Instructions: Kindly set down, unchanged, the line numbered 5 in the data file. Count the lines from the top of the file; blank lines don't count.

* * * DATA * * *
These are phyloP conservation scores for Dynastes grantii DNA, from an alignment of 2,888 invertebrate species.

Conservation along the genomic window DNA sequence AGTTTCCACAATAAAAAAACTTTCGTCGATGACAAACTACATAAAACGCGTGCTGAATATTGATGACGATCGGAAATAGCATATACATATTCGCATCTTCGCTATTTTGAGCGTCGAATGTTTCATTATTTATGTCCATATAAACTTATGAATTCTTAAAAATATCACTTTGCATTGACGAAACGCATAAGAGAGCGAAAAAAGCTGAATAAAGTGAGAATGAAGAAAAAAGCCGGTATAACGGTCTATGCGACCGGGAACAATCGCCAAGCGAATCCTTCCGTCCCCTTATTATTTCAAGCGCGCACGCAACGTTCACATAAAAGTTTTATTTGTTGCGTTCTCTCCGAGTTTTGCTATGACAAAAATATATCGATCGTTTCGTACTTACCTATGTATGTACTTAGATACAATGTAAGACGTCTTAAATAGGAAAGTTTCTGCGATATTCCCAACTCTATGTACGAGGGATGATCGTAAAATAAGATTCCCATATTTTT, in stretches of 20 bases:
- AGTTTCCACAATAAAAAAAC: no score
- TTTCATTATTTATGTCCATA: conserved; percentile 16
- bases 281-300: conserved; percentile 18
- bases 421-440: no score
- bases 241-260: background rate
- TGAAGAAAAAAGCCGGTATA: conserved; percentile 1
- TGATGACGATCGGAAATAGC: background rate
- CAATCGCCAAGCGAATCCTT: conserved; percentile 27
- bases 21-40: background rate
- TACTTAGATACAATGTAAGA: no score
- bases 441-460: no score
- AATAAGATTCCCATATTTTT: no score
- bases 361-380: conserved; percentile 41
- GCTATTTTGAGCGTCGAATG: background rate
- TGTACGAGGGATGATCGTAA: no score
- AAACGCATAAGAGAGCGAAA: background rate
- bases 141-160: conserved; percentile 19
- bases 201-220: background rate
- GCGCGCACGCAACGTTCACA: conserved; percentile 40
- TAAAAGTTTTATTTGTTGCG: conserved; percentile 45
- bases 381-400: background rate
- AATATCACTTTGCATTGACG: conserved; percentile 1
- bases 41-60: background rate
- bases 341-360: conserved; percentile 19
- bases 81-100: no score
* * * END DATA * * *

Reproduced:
- bases 281-300: conserved; percentile 18